Mandatory climate-related disclosures

The Government has passed legislation making climate-related disclosures mandatory for some large financial market participants. The requirement applies to large publicly listed companies, insurers, banks, non-bank deposit takers and investment managers.

The Financial Sector (Climate-related Disclosures and Other Matters) Amendment Act 2021 amended the Financial Markets Conduct Act 2013 (FMC Act), the Financial Reporting Act 2013, and the Public Audit Act 2001. The new law will require around 200 large financial institutions covered by the FMC Act to start making climate-related disclosures. Affected organisations are required to publish disclosures from financial years commencing on or after 1 January 2023, in accordance with climate standards published by the External Reporting Board (XRB).

Find more information about the Financial Sector (Climate-related Disclosures and Other Matters) Amendment Act 2021 [Parliament website]

Purpose of mandatory reporting

The majority of large New Zealand financial organisations provide limited to no information on what climate change might mean for them or are reporting in inconsistent ways. 

This lack of information causes what the Productivity Commission termed in their Low Emissions Economy report “an ongoing and systemic overvaluation of emissions-intensive activities”. 

The goal of mandatory climate-related disclosures is to:

  • ensure that the effects of climate change are routinely considered in business, investment, lending and insurance underwriting decisions
  • help climate reporting entities better demonstrate responsibility and foresight in their consideration of climate issues
  • lead to more efficient allocation of capital, and help smooth the transition to a more sustainable, low emissions economy.

Mandatory climate-related disclosures will help New Zealand meet its international obligations and achieve its target of net zero carbon by 2050. By improving transparency and revealing climate-related information within financial markets, our financial system will become more resilient and climate change risks outlined in the National Climate Change Risk Assessment will be addressed.

First national climate change risk assessment for New Zealand

Organisations that have to make disclosures

Around 200 entities in New Zealand are required to produce climate-related disclosures. These climate reporting entities include:

  • All registered banks, credit unions, and building societies with total assets of more than $1 billion.
  • All managers of registered investment schemes (other than restricted schemes) with greater than $1 billion in total assets under management.
  • All licensed insurers with greater than $1 billion in total assets or annual premium income greater than $250 million.
  • Listed issuers of quoted equity securities with a combined market price exceeding $60 million.
  • Listed issuers of quoted debt securities with a combined face value of quoted debt exceeding $60 million. 

Issuers listed on growth markets are excluded from the climate reporting entity definition.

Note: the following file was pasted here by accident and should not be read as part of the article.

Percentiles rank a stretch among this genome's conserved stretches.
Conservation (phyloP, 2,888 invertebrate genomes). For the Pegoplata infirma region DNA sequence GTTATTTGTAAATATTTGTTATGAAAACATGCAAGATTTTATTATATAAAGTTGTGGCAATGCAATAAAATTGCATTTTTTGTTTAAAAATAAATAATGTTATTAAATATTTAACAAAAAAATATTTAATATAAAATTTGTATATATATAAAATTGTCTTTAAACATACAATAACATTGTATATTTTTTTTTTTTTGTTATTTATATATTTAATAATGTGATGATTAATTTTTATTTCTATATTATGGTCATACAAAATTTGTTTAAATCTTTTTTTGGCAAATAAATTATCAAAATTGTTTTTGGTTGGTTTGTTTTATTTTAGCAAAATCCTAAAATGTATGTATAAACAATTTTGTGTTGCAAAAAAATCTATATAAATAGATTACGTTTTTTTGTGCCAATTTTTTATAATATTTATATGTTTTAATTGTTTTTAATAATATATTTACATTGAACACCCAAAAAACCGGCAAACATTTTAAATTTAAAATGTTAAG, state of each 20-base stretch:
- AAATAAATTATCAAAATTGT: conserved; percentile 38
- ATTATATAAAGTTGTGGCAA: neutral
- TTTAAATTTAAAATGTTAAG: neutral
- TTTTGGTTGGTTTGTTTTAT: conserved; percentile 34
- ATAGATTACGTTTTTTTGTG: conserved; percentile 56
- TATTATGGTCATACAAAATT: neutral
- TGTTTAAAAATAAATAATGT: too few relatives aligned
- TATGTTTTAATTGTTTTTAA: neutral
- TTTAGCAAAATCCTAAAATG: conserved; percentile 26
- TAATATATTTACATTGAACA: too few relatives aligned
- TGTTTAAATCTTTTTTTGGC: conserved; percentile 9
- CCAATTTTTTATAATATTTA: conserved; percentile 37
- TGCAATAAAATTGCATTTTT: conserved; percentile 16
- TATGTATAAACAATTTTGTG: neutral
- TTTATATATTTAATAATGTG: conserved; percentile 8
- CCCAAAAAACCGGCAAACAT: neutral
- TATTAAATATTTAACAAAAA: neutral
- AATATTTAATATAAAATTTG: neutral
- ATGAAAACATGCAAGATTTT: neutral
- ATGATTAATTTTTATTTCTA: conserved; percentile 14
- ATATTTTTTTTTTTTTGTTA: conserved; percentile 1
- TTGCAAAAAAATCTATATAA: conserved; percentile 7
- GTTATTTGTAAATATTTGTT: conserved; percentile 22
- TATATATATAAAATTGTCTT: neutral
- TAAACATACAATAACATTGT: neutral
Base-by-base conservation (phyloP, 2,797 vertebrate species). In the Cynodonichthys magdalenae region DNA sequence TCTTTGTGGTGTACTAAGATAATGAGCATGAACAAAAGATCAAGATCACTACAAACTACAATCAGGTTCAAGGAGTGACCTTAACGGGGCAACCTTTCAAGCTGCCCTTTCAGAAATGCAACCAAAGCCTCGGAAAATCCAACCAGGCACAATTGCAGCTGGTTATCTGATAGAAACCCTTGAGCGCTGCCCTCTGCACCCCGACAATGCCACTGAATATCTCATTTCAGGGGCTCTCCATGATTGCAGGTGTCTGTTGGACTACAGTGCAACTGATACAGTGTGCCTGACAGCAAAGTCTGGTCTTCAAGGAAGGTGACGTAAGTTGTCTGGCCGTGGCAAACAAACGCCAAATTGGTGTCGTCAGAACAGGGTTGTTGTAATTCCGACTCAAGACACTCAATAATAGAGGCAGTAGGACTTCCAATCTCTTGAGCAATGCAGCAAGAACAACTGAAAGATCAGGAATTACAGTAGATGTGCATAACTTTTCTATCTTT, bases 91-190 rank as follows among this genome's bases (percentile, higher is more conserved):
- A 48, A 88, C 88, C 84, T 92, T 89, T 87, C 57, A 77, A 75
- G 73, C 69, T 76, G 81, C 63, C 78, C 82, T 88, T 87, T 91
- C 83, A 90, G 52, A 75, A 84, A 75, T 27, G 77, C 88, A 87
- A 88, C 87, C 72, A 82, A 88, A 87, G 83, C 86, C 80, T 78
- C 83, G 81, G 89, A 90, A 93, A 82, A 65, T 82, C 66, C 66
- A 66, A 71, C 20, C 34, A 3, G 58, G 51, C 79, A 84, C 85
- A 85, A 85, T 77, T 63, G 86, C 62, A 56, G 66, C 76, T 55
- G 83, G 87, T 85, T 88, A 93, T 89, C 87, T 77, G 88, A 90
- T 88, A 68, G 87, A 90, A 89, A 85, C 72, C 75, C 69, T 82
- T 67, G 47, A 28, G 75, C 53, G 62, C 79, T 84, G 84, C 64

Crown Financial Institutions with greater than $1 billion in total assets under management are additionally required to produce climate-related disclosures.

Managers of registered investment schemes will be required to make disclosures on a fund-by-fund basis. This ensures investors receive the information needed to understand the impact of climate change on the future performance of their investment.

Overseas incorporated organisations will be required to make disclosures if their New Zealand business is over the thresholds outlined above. This will ensure their New Zealand stakeholders’ needs are met.

The thresholds will be increased from time to time to reflect the movements in the consumers price index.

What reporting requires

Reporting is required against climate standards issued by the External Reporting Board (XRB). These climate standards are based on the recommendations of the Task Force on Climate-related Financial Disclosures (TCFD) after thorough public consultation.

Aotearoa New Zealand climate standards [XRB website]

The climate-related disclosure framework is structured around four thematic areas that represent core elements of how organisations operate.

They are: 

  • governance
  • strategy
  • risk management
  • metrics and targets.

Aotearoa New Zealand Climate Standards have been developed with consideration of international best practice for climate-related financial reporting.

Phased implementation

The new disclosure regime will be gradually phased in. 

Reporting against the new climate reporting standards is required from financial years beginning on or after 1 January 2023. In the second phase (accounting periods ending on or after 27 October 2024) elements of the disclosures relating to greenhouse gas emissions will be required to have independent assurance.

It may take time to develop the capability to produce high-quality climate-related disclosures and some disclosure requirements by their nature may require an initial exemption. Therefore, not all requirements in the Aotearoa New Zealand Climate Standards are mandatory immediately.

NZ CS 2 Adoption of Aotearoa New Zealand Climate Standards [XRB website]

The Financial Markets Authority (FMA) is responsible for independent monitoring, reporting and enforcement of the regime.

See FMA’s initial implementation approach: Climate-related Disclosures regime Implementation approach (PDF, 1.2 MB) [FMA website]

International guidance

Some international organisations have started producing good practice handbooks, case studies and guidance for reporting climate-related risks and opportunities using the TCFD recommendations. 

Find out more